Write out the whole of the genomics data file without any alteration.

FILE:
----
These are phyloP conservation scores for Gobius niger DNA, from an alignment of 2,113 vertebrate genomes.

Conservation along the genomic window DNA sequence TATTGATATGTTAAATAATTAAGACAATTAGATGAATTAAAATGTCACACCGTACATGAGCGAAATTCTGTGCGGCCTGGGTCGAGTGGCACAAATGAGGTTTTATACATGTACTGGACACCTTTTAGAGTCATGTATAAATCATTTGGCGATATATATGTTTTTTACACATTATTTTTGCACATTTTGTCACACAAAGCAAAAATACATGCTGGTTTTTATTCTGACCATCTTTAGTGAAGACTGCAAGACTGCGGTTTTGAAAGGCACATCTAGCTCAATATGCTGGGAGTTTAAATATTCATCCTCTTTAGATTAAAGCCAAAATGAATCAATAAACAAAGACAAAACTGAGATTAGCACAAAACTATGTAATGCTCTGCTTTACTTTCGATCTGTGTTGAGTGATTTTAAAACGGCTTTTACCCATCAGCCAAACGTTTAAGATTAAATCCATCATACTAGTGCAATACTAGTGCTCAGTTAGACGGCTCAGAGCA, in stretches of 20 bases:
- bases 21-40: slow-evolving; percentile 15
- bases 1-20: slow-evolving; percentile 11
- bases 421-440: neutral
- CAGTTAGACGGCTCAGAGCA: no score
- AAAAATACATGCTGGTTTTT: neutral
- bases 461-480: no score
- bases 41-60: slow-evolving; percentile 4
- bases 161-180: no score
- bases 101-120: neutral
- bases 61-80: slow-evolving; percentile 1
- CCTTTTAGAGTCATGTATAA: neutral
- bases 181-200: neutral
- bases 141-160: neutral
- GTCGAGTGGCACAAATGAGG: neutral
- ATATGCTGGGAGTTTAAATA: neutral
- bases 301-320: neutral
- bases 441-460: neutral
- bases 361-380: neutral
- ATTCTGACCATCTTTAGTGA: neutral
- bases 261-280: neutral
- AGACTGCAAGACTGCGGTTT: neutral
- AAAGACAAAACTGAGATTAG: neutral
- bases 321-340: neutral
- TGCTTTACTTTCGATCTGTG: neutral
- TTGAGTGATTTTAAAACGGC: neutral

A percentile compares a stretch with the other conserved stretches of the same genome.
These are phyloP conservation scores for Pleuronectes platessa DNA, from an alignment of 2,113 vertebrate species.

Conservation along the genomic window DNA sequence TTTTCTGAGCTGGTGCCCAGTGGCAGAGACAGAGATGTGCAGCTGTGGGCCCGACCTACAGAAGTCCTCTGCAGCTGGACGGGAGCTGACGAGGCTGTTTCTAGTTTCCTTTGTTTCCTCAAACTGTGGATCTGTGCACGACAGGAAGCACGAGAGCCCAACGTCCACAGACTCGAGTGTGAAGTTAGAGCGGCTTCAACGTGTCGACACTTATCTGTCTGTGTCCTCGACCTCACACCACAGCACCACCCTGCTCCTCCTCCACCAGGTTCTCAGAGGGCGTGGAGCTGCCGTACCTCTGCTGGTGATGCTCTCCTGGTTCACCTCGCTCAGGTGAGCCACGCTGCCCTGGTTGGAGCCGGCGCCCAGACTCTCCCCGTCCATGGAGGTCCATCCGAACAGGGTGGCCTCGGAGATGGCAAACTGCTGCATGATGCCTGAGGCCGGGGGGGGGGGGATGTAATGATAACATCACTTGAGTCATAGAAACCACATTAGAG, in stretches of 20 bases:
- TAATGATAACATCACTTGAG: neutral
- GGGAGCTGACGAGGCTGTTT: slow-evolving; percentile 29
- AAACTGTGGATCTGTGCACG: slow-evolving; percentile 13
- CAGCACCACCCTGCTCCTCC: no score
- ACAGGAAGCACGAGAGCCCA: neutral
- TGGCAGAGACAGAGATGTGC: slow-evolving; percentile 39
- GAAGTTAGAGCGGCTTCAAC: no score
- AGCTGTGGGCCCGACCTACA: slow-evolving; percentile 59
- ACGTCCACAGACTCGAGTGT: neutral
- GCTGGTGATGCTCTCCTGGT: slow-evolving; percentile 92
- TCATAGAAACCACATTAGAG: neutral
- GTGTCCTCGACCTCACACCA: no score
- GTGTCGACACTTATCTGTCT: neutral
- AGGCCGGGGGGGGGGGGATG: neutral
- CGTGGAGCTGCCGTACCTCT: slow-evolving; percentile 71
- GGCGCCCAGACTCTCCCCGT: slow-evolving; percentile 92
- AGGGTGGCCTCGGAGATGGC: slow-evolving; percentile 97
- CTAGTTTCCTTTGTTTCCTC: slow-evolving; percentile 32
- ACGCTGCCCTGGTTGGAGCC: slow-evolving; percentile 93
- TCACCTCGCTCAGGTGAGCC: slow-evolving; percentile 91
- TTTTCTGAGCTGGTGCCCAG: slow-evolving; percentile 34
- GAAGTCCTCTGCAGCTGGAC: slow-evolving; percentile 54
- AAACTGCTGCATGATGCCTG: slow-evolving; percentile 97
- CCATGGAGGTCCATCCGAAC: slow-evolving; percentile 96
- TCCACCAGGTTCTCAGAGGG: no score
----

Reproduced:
These are phyloP conservation scores for Gobius niger DNA, from an alignment of 2,113 vertebrate genomes.

Conservation along the genomic window DNA sequence TATTGATATGTTAAATAATTAAGACAATTAGATGAATTAAAATGTCACACCGTACATGAGCGAAATTCTGTGCGGCCTGGGTCGAGTGGCACAAATGAGGTTTTATACATGTACTGGACACCTTTTAGAGTCATGTATAAATCATTTGGCGATATATATGTTTTTTACACATTATTTTTGCACATTTTGTCACACAAAGCAAAAATACATGCTGGTTTTTATTCTGACCATCTTTAGTGAAGACTGCAAGACTGCGGTTTTGAAAGGCACATCTAGCTCAATATGCTGGGAGTTTAAATATTCATCCTCTTTAGATTAAAGCCAAAATGAATCAATAAACAAAGACAAAACTGAGATTAGCACAAAACTATGTAATGCTCTGCTTTACTTTCGATCTGTGTTGAGTGATTTTAAAACGGCTTTTACCCATCAGCCAAACGTTTAAGATTAAATCCATCATACTAGTGCAATACTAGTGCTCAGTTAGACGGCTCAGAGCA, in stretches of 20 bases:
- bases 21-40: slow-evolving; percentile 15
- bases 1-20: slow-evolving; percentile 11
- bases 421-440: neutral
- CAGTTAGACGGCTCAGAGCA: no score
- AAAAATACATGCTGGTTTTT: neutral
- bases 461-480: no score
- bases 41-60: slow-evolving; percentile 4
- bases 161-180: no score
- bases 101-120: neutral
- bases 61-80: slow-evolving; percentile 1
- CCTTTTAGAGTCATGTATAA: neutral
- bases 181-200: neutral
- bases 141-160: neutral
- GTCGAGTGGCACAAATGAGG: neutral
- ATATGCTGGGAGTTTAAATA: neutral
- bases 301-320: neutral
- bases 441-460: neutral
- bases 361-380: neutral
- ATTCTGACCATCTTTAGTGA: neutral
- bases 261-280: neutral
- AGACTGCAAGACTGCGGTTT: neutral
- AAAGACAAAACTGAGATTAG: neutral
- bases 321-340: neutral
- TGCTTTACTTTCGATCTGTG: neutral
- TTGAGTGATTTTAAAACGGC: neutral

A percentile compares a stretch with the other conserved stretches of the same genome.
These are phyloP conservation scores for Pleuronectes platessa DNA, from an alignment of 2,113 vertebrate species.

Conservation along the genomic window DNA sequence TTTTCTGAGCTGGTGCCCAGTGGCAGAGACAGAGATGTGCAGCTGTGGGCCCGACCTACAGAAGTCCTCTGCAGCTGGACGGGAGCTGACGAGGCTGTTTCTAGTTTCCTTTGTTTCCTCAAACTGTGGATCTGTGCACGACAGGAAGCACGAGAGCCCAACGTCCACAGACTCGAGTGTGAAGTTAGAGCGGCTTCAACGTGTCGACACTTATCTGTCTGTGTCCTCGACCTCACACCACAGCACCACCCTGCTCCTCCTCCACCAGGTTCTCAGAGGGCGTGGAGCTGCCGTACCTCTGCTGGTGATGCTCTCCTGGTTCACCTCGCTCAGGTGAGCCACGCTGCCCTGGTTGGAGCCGGCGCCCAGACTCTCCCCGTCCATGGAGGTCCATCCGAACAGGGTGGCCTCGGAGATGGCAAACTGCTGCATGATGCCTGAGGCCGGGGGGGGGGGGATGTAATGATAACATCACTTGAGTCATAGAAACCACATTAGAG, in stretches of 20 bases:
- TAATGATAACATCACTTGAG: neutral
- GGGAGCTGACGAGGCTGTTT: slow-evolving; percentile 29
- AAACTGTGGATCTGTGCACG: slow-evolving; percentile 13
- CAGCACCACCCTGCTCCTCC: no score
- ACAGGAAGCACGAGAGCCCA: neutral
- TGGCAGAGACAGAGATGTGC: slow-evolving; percentile 39
- GAAGTTAGAGCGGCTTCAAC: no score
- AGCTGTGGGCCCGACCTACA: slow-evolving; percentile 59
- ACGTCCACAGACTCGAGTGT: neutral
- GCTGGTGATGCTCTCCTGGT: slow-evolving; percentile 92
- TCATAGAAACCACATTAGAG: neutral
- GTGTCCTCGACCTCACACCA: no score
- GTGTCGACACTTATCTGTCT: neutral
- AGGCCGGGGGGGGGGGGATG: neutral
- CGTGGAGCTGCCGTACCTCT: slow-evolving; percentile 71
- GGCGCCCAGACTCTCCCCGT: slow-evolving; percentile 92
- AGGGTGGCCTCGGAGATGGC: slow-evolving; percentile 97
- CTAGTTTCCTTTGTTTCCTC: slow-evolving; percentile 32
- ACGCTGCCCTGGTTGGAGCC: slow-evolving; percentile 93
- TCACCTCGCTCAGGTGAGCC: slow-evolving; percentile 91
- TTTTCTGAGCTGGTGCCCAG: slow-evolving; percentile 34
- GAAGTCCTCTGCAGCTGGAC: slow-evolving; percentile 54
- AAACTGCTGCATGATGCCTG: slow-evolving; percentile 97
- CCATGGAGGTCCATCCGAAC: slow-evolving; percentile 96
- TCCACCAGGTTCTCAGAGGG: no score